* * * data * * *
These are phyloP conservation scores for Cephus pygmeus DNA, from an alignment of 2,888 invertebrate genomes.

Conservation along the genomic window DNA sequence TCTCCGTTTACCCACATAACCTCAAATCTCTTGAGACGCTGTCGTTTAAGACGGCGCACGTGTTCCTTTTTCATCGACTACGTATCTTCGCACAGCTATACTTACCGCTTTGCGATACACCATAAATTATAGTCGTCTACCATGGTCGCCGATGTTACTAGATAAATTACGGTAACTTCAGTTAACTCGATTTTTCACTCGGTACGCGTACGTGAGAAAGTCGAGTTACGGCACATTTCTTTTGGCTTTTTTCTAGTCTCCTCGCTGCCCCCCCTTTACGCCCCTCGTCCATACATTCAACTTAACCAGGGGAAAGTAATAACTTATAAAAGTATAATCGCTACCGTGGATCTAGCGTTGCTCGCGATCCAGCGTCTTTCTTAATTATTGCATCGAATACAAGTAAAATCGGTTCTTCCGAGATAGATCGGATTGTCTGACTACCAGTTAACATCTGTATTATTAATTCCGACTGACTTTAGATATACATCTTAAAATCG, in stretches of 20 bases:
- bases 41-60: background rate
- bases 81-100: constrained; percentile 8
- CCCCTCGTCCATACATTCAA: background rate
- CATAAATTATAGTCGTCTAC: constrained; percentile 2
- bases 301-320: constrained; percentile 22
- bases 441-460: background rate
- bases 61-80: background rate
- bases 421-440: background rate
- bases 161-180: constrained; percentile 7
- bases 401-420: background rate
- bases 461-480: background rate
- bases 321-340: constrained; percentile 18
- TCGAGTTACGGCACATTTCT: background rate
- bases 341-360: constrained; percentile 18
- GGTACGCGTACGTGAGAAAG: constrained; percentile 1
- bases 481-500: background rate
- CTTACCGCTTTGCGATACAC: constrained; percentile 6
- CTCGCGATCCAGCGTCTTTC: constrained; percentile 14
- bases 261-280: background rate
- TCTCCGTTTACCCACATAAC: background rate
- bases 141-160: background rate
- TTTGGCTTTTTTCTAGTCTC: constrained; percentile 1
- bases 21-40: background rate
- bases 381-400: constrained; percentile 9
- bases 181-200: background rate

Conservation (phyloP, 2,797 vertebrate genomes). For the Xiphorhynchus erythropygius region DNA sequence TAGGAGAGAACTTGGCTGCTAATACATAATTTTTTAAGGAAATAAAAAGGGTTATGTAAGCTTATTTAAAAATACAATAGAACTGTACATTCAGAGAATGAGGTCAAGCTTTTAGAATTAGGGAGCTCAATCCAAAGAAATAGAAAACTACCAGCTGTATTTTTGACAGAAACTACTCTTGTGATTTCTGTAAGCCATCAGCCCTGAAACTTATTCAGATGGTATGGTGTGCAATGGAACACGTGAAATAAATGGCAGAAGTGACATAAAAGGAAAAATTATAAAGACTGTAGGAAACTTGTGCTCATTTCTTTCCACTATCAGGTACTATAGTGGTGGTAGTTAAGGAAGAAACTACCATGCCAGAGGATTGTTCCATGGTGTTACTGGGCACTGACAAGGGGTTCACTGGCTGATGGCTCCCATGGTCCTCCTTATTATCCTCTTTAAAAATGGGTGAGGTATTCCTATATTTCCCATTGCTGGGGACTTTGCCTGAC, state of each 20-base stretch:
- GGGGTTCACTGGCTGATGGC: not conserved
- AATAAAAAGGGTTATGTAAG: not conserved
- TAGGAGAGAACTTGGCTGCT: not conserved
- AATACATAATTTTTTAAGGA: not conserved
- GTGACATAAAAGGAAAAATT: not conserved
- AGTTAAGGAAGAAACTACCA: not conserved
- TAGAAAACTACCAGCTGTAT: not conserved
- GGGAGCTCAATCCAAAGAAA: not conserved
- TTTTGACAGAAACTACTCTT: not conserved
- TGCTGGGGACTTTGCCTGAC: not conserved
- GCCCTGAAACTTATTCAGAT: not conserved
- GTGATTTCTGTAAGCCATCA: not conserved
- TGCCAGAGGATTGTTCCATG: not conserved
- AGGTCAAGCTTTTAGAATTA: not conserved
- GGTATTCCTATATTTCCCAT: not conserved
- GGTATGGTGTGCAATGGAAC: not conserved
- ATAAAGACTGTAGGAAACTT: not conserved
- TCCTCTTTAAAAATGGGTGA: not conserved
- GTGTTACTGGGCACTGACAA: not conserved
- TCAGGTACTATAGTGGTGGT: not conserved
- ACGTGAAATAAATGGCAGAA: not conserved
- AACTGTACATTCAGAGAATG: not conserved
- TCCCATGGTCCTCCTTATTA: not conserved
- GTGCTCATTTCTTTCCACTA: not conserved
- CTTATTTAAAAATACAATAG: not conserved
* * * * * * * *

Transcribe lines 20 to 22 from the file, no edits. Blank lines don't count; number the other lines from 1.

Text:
- CTCGCGATCCAGCGTCTTTC: constrained; percentile 14
- bases 261-280: background rate
- TCTCCGTTTACCCACATAAC: background rate